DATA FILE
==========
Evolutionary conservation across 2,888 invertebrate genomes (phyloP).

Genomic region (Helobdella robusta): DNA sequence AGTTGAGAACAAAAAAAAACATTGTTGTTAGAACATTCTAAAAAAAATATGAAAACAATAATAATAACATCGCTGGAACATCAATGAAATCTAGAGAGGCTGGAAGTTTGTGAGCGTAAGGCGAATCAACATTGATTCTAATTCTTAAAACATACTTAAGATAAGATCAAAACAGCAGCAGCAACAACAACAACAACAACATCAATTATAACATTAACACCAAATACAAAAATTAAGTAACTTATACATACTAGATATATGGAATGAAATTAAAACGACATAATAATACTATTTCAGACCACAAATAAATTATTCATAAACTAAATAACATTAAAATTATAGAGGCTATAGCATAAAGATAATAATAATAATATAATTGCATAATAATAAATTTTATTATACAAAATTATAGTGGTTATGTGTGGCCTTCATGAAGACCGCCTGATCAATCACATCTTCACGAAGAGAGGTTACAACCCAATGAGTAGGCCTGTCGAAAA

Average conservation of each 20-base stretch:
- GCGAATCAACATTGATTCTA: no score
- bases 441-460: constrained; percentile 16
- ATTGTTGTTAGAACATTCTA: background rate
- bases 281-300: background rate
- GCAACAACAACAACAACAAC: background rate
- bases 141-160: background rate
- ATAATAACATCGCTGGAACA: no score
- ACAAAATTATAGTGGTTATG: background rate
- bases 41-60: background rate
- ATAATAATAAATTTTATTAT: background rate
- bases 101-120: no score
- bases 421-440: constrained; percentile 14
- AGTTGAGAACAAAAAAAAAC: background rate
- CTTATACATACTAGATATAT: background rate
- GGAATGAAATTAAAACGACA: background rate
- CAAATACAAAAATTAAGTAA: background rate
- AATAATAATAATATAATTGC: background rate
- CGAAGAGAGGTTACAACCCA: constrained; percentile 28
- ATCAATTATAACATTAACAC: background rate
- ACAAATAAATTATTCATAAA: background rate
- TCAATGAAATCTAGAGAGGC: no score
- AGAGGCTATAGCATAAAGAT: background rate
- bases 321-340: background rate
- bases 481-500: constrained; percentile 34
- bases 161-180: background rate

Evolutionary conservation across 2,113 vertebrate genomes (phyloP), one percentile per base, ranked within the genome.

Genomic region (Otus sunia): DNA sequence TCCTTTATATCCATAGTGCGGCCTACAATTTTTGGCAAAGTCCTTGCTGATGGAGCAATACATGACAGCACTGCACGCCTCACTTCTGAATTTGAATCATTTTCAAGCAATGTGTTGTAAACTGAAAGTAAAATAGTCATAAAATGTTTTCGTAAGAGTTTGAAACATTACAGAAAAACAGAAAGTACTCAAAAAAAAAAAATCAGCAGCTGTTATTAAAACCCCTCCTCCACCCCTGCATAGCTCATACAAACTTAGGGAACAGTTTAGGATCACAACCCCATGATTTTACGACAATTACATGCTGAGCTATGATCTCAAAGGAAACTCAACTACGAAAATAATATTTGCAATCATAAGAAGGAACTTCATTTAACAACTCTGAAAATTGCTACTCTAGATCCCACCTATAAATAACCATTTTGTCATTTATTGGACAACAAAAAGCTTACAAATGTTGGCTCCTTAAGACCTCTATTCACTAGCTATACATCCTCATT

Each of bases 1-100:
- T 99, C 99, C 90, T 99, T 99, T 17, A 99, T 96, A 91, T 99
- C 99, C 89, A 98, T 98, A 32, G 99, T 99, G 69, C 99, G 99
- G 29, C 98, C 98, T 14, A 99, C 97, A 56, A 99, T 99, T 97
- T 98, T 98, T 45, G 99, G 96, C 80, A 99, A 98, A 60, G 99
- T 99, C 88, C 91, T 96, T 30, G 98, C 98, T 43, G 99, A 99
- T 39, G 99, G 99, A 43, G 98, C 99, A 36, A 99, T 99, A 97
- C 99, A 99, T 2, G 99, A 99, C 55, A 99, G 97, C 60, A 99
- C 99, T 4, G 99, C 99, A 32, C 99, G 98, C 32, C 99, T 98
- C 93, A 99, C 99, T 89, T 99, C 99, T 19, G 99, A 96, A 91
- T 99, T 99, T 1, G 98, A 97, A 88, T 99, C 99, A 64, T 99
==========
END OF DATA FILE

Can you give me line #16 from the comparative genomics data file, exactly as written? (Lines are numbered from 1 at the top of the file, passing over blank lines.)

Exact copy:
- AGTTGAGAACAAAAAAAAAC: background rate